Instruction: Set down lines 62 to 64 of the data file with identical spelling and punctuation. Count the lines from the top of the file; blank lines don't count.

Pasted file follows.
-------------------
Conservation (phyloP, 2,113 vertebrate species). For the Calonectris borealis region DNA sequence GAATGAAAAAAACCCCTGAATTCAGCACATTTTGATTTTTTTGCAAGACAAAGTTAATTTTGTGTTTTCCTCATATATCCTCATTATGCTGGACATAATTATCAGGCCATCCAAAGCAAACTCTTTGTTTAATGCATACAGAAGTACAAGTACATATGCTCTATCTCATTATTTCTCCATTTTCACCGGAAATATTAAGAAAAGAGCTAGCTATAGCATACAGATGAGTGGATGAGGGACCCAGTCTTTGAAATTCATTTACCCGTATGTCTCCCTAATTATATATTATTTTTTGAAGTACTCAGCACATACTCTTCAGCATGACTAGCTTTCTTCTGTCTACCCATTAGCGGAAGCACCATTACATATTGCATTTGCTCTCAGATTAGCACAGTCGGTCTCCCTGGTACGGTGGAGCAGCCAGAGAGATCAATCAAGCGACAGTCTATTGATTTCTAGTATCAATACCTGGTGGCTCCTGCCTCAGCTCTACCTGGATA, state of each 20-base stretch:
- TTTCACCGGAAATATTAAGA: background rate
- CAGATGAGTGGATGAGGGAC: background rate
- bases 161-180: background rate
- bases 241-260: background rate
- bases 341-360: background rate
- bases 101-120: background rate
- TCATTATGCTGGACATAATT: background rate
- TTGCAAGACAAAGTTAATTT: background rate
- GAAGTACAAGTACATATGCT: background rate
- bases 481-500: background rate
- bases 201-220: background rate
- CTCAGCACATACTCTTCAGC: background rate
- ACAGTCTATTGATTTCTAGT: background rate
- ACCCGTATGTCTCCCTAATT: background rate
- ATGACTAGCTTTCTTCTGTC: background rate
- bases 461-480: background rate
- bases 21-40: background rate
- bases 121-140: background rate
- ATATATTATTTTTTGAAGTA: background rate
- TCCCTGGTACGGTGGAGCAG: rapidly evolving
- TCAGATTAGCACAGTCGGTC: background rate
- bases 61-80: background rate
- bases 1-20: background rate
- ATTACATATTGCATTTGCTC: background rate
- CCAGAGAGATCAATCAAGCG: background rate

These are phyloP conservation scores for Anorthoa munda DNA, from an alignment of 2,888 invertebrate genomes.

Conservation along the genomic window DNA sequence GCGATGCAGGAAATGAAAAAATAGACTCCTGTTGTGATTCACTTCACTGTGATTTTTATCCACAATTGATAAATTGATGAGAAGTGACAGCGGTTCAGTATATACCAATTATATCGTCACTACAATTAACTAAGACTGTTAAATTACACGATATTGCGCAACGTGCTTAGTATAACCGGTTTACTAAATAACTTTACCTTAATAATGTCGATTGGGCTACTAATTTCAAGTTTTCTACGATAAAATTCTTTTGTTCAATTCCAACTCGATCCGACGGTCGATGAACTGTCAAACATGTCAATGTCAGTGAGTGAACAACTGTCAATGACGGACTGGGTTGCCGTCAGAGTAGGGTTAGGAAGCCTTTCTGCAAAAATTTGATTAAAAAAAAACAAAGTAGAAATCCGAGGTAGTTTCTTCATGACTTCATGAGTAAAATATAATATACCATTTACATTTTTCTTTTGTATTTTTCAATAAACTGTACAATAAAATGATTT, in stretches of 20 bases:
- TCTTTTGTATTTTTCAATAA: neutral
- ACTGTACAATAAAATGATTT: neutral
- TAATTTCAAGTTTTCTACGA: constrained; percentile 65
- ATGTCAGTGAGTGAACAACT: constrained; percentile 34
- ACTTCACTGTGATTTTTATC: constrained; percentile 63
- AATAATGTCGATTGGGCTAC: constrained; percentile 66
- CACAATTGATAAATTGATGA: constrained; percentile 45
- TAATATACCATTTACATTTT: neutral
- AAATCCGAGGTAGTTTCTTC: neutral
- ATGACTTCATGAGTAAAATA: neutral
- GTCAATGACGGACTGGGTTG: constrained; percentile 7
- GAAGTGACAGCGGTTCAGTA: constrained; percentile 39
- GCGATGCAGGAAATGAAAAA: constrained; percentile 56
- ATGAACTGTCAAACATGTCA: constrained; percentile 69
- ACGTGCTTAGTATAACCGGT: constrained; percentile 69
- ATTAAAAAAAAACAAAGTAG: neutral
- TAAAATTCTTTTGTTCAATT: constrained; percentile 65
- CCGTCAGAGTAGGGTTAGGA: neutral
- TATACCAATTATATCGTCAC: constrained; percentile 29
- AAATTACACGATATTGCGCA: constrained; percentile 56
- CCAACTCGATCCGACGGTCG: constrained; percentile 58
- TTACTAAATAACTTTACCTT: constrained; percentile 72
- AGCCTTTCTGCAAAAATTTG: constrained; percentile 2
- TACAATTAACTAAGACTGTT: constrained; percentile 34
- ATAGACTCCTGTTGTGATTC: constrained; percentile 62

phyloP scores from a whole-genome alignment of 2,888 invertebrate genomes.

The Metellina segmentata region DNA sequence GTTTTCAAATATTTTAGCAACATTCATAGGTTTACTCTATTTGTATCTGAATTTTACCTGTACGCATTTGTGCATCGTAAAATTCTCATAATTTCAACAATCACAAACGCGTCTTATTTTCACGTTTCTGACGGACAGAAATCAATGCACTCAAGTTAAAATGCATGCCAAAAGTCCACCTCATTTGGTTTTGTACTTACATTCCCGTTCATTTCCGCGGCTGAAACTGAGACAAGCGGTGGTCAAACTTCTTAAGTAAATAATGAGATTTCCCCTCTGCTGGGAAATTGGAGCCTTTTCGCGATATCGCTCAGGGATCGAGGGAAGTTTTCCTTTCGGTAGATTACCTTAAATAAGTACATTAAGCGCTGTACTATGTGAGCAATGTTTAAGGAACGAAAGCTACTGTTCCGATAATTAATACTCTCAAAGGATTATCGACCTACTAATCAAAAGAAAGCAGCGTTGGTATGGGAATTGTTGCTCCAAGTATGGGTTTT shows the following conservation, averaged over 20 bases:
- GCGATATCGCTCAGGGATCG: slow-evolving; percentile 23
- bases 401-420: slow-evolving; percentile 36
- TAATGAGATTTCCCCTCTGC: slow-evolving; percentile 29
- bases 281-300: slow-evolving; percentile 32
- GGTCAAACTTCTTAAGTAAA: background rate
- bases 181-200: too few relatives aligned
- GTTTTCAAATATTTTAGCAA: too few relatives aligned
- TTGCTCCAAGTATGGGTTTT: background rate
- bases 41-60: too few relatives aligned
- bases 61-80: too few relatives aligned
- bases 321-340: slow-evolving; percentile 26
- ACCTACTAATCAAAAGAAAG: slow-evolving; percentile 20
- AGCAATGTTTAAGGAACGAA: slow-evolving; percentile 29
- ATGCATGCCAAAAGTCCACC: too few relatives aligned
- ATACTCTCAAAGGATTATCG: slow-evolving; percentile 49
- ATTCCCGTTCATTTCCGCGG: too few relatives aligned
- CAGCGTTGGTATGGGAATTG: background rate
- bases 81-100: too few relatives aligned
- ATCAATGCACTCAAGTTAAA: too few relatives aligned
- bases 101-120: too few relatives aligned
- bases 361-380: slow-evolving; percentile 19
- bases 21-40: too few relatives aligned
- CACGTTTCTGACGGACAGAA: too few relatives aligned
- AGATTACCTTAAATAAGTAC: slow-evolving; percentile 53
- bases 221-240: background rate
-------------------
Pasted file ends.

- GTTTTCAAATATTTTAGCAA: too few relatives aligned
- TTGCTCCAAGTATGGGTTTT: background rate
- bases 41-60: too few relatives aligned